Within 18 months of VE-Day, virtually all U.S. armed forces personnel had left Europe except for the Occupation Forces in Germany, Austria, and a small number of Army troops in Italy to control the Trieste problem. USAFE had been reduced from a force of 17,000 aircraft and about 500,000 personnel to about 2,000 aircraft and 75,000 personnel. USAFE's wartime Air Forces had been rapidly demobilized or reassigned between August and December 1945. In March 1946 USAFE was given the status of a Major Command (MAJCOM).
A major mission for the postwar USAFE was Operation Lusty, in which former Luftwaffe jet aircraft, such as the Messerschmitt Me 262 and Heinkel He 162 were located on various airfields around Munich and shipped to the United States for inspection and evaluation. At the Lechfeld air base near Augsburg, large numbers of Me 262s were discovered but also valuable German air-to-air rockets. At the Oberpfaffenhofen air base near Munich, USAFE found a high-speed Dornier Do 335. This propeller-driven aircraft could reach a speed of 760 km/h, about 100 km slower than the Me 262 jet fighter. Other former Luftwaffe aircraft were collected and simply sent to blast furnaces for metal recycling.
XII Tactical Air Command was the USAFE combat organization after the withdrawal and inactivation of Eighth, Ninth, Twelfth and Fifteenth Air Forces after the German capitulation. The command itself was inactivated on 10 May 1947 and its component units were assigned directly to HQ USAFE.
In 1945 IX Air Force Service Command was reassigned from Ninth Air Force to what was at the time USSTAF (about the date IX ASC moved to Erlangen). On 7 October 1946, IX ASC was redesignated European Air Materiel Command. This command administered USAFE's supply and maintenance depots. EAMC was headquartered at Erlangen Air Depot. At Erding Air Depot, it had Detachment B, 4th Air Vehicle Repair Squadron, and the 43d Air Depot. The 10th Air Depot was located at Oberpfaffenhofen Air Depot. The 862d Engineer Aviation Battalion and 837th Engineer Aviation Battalion were located at Landsberg. At Industriehafen Air Depot was Detachment A, 42d Air Repair Squadron. Minor EAMC facilities were located at Bad Wiesse, Wolfgang, Munich, Bruck, Oberwiesenfeld and Bremerhaven. EAMC also controlled ammunition depots at Landesberg, Roth and Zepplenheim. EAMC remained assigned to USAFE until it was inactivated on 15 September 1947.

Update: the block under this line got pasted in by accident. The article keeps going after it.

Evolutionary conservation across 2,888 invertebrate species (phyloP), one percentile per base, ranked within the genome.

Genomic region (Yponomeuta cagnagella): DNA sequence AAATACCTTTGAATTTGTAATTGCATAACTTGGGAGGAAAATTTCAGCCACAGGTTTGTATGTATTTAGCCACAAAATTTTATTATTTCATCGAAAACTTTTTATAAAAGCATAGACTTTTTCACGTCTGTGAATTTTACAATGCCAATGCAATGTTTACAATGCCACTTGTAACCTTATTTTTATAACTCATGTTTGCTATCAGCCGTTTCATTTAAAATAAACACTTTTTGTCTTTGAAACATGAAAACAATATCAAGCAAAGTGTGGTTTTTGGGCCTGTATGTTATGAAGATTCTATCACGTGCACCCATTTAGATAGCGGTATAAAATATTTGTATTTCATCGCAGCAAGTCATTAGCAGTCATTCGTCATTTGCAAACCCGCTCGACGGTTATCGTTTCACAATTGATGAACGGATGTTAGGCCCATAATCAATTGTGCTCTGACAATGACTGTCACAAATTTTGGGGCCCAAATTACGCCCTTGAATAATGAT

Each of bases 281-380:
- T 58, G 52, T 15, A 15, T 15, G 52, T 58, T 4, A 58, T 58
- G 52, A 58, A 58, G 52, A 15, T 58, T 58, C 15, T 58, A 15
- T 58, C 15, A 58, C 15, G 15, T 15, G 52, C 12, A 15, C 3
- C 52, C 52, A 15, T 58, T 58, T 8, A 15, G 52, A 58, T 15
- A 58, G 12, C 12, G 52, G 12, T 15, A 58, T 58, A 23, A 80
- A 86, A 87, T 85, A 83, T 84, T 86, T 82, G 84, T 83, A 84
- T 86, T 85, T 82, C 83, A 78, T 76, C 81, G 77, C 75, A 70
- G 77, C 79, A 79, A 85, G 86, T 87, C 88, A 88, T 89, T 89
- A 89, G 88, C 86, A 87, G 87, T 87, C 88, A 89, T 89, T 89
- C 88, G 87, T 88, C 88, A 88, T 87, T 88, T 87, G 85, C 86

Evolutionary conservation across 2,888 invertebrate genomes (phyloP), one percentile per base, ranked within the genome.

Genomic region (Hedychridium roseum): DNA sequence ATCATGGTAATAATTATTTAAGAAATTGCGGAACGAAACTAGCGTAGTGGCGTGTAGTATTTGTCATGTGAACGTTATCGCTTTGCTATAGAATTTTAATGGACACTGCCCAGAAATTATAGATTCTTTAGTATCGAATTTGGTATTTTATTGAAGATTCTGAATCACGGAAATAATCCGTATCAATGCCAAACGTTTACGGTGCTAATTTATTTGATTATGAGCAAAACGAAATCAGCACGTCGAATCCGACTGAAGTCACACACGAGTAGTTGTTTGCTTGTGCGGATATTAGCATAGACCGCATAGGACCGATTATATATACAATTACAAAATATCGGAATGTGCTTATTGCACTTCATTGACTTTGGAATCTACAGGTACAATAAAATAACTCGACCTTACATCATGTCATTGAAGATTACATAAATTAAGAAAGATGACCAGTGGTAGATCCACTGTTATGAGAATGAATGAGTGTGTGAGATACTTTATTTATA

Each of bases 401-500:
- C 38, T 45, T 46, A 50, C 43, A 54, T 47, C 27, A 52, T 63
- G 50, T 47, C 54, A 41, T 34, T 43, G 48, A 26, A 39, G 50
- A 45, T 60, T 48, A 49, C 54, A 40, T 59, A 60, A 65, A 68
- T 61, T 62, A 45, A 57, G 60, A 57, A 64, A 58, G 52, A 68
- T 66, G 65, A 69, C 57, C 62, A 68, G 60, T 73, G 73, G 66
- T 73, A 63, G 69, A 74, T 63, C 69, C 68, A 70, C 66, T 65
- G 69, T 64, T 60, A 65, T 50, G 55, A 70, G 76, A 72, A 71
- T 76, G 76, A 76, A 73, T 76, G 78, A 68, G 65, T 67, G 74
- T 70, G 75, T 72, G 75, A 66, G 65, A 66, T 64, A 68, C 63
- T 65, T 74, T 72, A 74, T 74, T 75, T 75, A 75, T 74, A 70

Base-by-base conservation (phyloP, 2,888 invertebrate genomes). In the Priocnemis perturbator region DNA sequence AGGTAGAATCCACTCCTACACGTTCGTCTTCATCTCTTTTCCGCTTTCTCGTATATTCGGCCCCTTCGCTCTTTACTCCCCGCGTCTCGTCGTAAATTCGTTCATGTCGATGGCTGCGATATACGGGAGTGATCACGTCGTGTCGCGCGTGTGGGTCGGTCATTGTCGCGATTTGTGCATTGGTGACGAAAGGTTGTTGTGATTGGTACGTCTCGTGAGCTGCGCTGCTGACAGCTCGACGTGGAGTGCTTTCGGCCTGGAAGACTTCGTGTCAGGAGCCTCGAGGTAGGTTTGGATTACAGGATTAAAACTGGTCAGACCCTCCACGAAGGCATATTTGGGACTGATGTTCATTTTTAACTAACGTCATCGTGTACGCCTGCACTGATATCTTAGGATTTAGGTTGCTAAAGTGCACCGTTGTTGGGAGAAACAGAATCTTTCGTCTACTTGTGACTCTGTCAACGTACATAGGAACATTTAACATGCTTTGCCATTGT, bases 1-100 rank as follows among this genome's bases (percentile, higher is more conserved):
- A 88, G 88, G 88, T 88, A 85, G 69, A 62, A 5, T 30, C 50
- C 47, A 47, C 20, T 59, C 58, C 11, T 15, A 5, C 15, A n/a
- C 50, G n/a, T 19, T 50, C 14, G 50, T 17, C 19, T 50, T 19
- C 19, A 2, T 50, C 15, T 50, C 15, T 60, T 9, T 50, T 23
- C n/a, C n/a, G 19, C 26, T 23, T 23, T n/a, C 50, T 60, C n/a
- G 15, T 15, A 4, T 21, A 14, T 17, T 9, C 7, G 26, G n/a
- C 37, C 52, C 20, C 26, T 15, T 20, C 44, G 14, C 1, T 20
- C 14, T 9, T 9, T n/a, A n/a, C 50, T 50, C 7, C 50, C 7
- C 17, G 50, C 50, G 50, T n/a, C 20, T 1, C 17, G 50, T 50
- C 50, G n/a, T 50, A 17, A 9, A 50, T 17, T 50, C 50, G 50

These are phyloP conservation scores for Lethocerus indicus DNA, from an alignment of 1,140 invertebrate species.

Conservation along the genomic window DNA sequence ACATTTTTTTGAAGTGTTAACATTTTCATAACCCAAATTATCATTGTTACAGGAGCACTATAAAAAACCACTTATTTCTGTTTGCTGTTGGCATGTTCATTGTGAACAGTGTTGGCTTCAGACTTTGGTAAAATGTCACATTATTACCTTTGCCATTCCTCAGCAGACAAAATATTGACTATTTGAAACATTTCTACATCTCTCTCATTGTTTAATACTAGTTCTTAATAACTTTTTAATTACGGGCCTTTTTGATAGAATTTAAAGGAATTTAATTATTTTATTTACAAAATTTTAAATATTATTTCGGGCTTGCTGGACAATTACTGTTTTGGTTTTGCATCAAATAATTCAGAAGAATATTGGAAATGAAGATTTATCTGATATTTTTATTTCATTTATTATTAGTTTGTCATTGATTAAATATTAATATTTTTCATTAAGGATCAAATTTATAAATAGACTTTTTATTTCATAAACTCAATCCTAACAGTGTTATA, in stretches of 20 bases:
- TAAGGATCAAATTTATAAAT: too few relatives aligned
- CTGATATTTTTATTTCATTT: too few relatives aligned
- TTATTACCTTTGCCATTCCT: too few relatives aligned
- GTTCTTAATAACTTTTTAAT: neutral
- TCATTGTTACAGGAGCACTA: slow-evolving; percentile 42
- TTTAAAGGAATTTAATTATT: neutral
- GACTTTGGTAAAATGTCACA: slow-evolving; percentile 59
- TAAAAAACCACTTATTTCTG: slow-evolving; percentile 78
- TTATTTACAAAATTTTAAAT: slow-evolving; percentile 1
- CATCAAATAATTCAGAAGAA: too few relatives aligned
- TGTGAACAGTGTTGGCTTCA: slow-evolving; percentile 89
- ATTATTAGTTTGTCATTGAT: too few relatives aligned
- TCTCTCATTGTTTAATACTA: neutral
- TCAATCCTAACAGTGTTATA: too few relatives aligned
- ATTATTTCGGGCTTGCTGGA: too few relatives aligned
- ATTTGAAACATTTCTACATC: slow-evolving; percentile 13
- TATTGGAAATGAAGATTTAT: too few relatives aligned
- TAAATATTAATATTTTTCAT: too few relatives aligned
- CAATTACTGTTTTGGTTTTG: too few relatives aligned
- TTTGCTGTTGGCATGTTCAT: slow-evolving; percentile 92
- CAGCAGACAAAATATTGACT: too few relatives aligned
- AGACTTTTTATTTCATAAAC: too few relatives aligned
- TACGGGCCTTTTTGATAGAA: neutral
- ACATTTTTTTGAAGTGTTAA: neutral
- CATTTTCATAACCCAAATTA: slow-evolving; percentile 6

In July 1948 the chain of command was modified. The Numbered Air Forces were assigned a subordinate role to the MAJCOMs, and the World War II Commands such as XII Tactical Air Command were eliminated, with the World War II Wings being redesignated Air Divisions reporting to the NAF. A new Wing echelon was established, with one or more similarly designated groups (ex: 393d Bomb Group, 44th Fighter Group) as its components. Squadrons reported to group commanders, each composed of one or more flights.
European Air Transport Service
USAFE also controlled Tempelhof Airport (various units until 1 July 1948, followed by 7350th Air Base Group 1 July 1948 - 29 January 1993) in Berlin, which functioned as an EATS terminal for personnel and cargo in the American Zone of the occupied former Third Reich capital. There were also additional EATS units in England (RAF Bovingdon) and France (Orly Airfield).
Beginning of the Cold War
An uneasy peace